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What was The Groundnut Scheme?

Blog | By Alan Thomas | Oct 11, 2019

Many readers will be able to recall that not so many years ago, and certainly well within living memory, we were suffering from chronic shortages of food. Even bread was still being rationed in 1948. In the 1940s there was an urgent need to restore fats to their proper place in the national diet. This deficiency was unlikely to diminish unless fresh sources were made available.

It was against this background that, in 1947, the government took on board a proposal made by the United Africa Company (part of the giant Unilever company), who had suggested a project, initially called the Monkey Nut Plan, but later given the more inspiring name of the Groundnut Scheme.

This proposition involved clearing 3.2 million acres of bush land in British East Africa (then known as Tanganyika and now Tanzania) and planting it with peanuts (also known as groundnuts and monkey nuts): when harvested and processed, they would cure at a stroke the chronic shortage of edible oils. After the vegetable oil had been extracted from the peanuts, the residue could be converted into fibre for the manufacture of clothing, and the plant foliage would provide animal feeding stuffs. On the face of it,

a brilliant concept all round – the shortage of fats, clothing, and animal feeding stuffs being resolved by the humble peanut.

The Treasury was willing to provide the substantial funds required on the grounds that it would transform the balance of payments. Although the 3.2 million acres selected for the project were mainly waterless, certainly fly infested, and almost uninhabited, these snags never appeared to enter the equation.

The Ministry of Food was given responsibility for the project, and the Food Minister, John Strachey, embraced it with great enthusiasm, forming the Overseas Food Corporation to assume executive control. This vast programme, which was embarked upon like a military operation, called for the construction of a new port, railway system, airstrips and roads, together with all the infrastructure to cater for the 32,000 African and 2,000 UK personnel employed on the project. The scheme had attracted a huge amount of publicity, and when they began to recruit men for the ‘Groundnut Army’, almost 100,000 ex-servicemen applied.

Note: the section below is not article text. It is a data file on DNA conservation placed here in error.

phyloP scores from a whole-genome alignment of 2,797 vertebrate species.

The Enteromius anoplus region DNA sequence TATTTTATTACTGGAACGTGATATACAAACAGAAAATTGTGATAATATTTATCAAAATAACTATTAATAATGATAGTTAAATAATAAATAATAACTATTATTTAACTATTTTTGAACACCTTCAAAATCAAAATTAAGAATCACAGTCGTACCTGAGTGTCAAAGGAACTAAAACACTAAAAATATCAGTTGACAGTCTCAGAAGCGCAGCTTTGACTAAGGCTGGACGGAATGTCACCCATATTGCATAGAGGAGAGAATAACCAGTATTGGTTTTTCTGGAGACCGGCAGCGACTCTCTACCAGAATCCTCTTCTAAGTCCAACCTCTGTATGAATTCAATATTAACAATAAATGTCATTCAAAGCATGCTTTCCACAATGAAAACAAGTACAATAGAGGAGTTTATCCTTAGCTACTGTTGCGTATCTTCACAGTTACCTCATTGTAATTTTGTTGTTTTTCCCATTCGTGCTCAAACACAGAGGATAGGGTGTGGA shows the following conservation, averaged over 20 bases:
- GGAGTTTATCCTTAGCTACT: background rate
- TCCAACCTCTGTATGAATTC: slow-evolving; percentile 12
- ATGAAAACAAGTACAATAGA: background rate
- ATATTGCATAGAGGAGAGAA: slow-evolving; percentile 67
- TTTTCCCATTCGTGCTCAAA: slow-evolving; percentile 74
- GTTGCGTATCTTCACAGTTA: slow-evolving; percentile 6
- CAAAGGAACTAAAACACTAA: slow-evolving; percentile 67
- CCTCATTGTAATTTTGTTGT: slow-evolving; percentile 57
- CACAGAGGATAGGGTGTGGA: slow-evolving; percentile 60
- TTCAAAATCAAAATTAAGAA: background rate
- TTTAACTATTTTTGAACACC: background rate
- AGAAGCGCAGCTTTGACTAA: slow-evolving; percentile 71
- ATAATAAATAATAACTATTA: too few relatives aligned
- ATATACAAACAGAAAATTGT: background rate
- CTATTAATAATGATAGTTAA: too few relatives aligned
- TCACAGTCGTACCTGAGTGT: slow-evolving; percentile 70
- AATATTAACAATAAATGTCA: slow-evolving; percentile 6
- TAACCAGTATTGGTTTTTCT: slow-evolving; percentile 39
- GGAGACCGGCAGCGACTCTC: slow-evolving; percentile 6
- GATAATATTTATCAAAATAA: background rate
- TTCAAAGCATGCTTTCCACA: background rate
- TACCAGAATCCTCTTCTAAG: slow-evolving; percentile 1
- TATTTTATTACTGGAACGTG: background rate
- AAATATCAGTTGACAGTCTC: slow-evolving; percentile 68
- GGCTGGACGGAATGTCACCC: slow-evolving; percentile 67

Entirely untried and untested, the venture was extremely speculative, and in the first year only 7,500 acres were cleared and planted. However, such was the enthusiasm generated by Strachey, who described the first year’s problems as being merely ‘teething troubles’, that the full-scale operation continued undeterred.

During the next couple of years more land was cleared and planted, but as the project expanded, the problems multiplied. Rainfall was much below predictions, leaving the red soil in the cultivated areas with the appearance and consistency of a hard tennis court and a tendency to wear away ploughs and other implements. Indeed, with only a minute addition of cement, the soil was used

to make bricks for houses and offices.

Lack of water for both cultivation and human consumption was a constant problem. Boreholes were sunk, and after many abortive attempts water was struck at 125 feet, but unfortunately it tasted strongly of Epsom salts. In fact it contained what was near enough to Epsom salts, and it had the usual effects of Epsom salts. Another problem arose when putting the Africans to work on the mechanical equipment, as they were only recently out of the bush, and their previous experience was confined to hand-held hoes.

In the meantime Imperial Chemical Industries were coerced into constructing a factory in Ardeer, Scotland, for the sole purpose of converting peanut protein into fibre. The trade name Ardil was registered for the fibre, for which they had a planned initial output of some nine million kilos per year, but as with the scheme in general, everything that could go wrong, did go wrong. When garments made with Ardil fibre were washed or dry-cleaned, they had a tendency to snap (like the peanut shells from which they were made), and having a cracking pair of Ardil trousers took on an entirely different meaning. The whole operation turned out to be a grotesque and scandalous waste of public money.

After the election in 1950, John Strachey was removed as Food Minister, and his successor, Maurice Webb, announced the project would be abandoned. By this time the scheme had cost the British taxpayer some £49 million, a huge sum at the time. Strachey became a figure of fun. In the radio show ITMA he was frequently portrayed by Tommy Handley as Mr Streaky and for years afterwards, at any Labour Party meeting, a solitary heckler could have them rolling in the aisles simply by shouting ‘groundnuts’.

Perhaps the ill fated but well intentioned venture was best summed up by a member of the opposition, who described it as being ‘just nuts!’